Lawmakers Push to Fill Kennedy's Senate Seat

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Lawmakers are now focusing on how to replace Sen.Ted Kennedy's seat in the U.S. Senate.
    
Massachusetts Gov. Deval Patrick weighed in on the issue Monday and the legislature appears poised to change the law to keep a body in Kennedy's seat.

Days before his passing, Kennedy sent a letter to state leaders asking them to change Massachusetts law.
         
With key votes on important legislation like health care and cap and trade expected before the end of the year, he wanted to make sure Democrats were not left scrambling to find votes.                              
         
Monday, Gov. Patrick signaled he is pushing to honor Kennedy's wish.
 
"Without the modest change that Senator Kennedy himself proposed Massachusetts will not be fully represented in the United States Senate," Patrick said.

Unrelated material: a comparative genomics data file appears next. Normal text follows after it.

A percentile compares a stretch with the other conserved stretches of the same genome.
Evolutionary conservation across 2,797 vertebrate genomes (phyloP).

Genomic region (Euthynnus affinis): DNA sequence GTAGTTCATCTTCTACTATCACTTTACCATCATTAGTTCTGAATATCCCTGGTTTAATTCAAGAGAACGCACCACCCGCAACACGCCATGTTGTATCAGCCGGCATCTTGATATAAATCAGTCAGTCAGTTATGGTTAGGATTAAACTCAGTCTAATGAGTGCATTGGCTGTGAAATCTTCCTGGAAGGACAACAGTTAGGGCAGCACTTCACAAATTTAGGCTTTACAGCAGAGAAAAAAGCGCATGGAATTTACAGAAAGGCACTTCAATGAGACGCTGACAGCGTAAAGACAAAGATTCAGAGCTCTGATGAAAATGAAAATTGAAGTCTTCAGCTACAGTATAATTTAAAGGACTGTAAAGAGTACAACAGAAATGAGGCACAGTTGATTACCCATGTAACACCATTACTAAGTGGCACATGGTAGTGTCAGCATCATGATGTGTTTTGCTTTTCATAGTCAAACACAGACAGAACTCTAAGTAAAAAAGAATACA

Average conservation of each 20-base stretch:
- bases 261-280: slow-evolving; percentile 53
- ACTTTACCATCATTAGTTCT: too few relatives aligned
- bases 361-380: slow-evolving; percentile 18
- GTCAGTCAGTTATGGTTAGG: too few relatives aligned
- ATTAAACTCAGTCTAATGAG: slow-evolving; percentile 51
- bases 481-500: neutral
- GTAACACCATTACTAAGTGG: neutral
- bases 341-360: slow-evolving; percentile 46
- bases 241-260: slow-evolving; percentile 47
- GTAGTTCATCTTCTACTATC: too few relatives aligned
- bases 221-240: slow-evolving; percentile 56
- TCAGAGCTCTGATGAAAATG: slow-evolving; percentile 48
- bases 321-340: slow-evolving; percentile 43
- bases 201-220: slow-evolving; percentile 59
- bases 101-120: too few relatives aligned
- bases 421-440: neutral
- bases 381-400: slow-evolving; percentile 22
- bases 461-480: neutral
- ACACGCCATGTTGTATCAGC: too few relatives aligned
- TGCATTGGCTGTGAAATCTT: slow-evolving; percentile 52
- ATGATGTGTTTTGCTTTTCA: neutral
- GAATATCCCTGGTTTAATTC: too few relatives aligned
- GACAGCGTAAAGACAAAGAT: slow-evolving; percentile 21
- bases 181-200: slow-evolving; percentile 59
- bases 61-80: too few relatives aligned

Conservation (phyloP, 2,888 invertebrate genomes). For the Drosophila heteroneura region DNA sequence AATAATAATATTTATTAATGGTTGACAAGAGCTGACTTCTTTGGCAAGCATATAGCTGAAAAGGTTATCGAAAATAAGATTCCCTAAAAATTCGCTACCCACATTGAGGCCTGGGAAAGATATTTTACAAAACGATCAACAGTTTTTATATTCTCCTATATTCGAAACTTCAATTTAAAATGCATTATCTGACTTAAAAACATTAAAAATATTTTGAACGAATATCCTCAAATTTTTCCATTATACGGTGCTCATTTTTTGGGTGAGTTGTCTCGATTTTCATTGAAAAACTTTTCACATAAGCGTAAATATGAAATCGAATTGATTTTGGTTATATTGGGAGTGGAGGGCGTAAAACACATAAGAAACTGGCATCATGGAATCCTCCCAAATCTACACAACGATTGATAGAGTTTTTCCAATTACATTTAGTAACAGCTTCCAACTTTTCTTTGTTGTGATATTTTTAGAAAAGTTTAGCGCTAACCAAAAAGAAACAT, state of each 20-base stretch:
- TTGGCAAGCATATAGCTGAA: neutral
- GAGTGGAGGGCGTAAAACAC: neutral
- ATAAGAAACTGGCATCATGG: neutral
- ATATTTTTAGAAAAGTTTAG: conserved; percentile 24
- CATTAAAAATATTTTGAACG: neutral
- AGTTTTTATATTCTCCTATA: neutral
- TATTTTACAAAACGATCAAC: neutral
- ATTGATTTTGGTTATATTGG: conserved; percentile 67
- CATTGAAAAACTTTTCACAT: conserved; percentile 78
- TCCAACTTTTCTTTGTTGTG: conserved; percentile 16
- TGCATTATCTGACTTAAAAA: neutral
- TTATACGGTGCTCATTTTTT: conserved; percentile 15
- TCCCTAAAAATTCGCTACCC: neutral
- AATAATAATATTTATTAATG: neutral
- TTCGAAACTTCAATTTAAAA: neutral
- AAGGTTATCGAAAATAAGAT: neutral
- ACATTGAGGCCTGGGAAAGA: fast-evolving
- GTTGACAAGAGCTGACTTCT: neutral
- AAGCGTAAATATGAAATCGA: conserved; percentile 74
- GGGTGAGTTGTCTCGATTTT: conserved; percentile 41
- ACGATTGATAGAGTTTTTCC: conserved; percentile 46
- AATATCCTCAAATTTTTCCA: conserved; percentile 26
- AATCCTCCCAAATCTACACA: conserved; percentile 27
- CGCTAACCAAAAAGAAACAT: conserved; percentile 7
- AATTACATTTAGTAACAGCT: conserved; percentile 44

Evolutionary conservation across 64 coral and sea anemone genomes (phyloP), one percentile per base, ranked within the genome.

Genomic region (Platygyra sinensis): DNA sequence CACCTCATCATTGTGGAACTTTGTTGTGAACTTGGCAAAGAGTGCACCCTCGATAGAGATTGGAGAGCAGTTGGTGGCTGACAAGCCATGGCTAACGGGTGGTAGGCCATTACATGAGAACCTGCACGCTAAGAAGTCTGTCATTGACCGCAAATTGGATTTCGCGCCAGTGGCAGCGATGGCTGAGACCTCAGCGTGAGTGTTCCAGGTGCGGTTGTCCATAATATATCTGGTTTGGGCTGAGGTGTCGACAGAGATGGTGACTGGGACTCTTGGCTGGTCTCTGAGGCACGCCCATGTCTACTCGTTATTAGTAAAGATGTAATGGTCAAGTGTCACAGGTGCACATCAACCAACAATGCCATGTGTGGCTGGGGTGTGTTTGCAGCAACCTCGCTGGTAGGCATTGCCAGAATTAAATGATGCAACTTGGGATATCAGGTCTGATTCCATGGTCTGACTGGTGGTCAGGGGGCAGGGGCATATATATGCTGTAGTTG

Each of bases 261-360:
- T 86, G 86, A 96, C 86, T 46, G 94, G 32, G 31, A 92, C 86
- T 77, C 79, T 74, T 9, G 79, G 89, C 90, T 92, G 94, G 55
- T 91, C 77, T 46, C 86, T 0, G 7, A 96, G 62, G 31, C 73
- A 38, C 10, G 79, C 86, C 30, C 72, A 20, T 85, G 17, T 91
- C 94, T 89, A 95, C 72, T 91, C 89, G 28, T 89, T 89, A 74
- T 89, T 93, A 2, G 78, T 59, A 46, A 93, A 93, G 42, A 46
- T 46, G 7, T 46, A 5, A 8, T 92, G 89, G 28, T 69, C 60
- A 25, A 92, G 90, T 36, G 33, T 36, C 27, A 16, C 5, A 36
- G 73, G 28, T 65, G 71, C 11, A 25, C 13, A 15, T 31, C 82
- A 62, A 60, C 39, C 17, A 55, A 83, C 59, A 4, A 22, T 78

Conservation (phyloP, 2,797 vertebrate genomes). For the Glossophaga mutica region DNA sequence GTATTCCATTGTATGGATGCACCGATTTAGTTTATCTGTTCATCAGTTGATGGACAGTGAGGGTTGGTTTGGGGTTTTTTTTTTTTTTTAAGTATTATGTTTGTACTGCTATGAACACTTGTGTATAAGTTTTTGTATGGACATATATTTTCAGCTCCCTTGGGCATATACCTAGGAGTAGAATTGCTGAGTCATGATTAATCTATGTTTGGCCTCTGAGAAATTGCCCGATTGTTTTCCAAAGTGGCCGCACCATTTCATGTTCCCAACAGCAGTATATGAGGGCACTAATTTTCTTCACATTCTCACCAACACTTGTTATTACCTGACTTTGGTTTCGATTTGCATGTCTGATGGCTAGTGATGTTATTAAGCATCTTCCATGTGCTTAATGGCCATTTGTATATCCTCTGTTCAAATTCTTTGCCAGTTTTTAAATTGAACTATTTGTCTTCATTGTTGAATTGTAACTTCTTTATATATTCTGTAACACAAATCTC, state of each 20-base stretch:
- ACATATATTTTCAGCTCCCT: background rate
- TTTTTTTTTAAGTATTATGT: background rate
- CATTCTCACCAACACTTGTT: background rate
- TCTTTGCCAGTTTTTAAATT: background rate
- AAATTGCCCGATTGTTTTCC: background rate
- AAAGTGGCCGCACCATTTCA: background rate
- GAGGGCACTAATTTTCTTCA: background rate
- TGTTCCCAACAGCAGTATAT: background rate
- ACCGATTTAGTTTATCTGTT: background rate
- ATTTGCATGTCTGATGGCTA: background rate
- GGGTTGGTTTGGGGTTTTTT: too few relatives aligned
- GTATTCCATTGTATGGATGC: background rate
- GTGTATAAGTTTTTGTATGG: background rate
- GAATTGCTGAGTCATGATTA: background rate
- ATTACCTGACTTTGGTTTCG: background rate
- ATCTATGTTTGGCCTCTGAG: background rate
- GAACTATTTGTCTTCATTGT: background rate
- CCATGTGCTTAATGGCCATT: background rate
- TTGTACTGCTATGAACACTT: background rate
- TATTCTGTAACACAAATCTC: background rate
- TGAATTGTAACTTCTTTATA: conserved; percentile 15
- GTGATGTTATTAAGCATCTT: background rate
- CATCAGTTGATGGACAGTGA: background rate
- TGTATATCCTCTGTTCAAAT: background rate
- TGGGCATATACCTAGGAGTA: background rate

The governor set a special election for January 19, 2010.
         
That is in keeping with the current law that requires a five month waiting period after a vacancy in the Senate.
         
The governor said it is only fair for the people of Massachusetts to have full representation on Capitol Hill.

"My job, right now, is to think about the best interests of the Commonwealth and I think that having a full compliment, two voices in the United States Senate is about the best interests of the Commonwealth," Patrick said. "We have a stake in this health care debate."

Pushed by Kennedy, Massachusetts lawmakers changed the law to what it is today in 2004. It was to keep then Republican Gov. Mitt Romney from appointing a Republican to the Senate if Sen. John Kerry had won the presidency.

It's unlikely lawmakers will have problems changing the law again since the legislature is dominated by a 90 percent Democratic majority.

"When you start mucking around with election laws and start changing laws to benefit different individuals and different political parties, there's a lot  of unintended consequences that end up happening as a result," said Senate Minority Leader Richard Tisei.

The legislature has scheduled a public hearing on the issue for Sept. 9.

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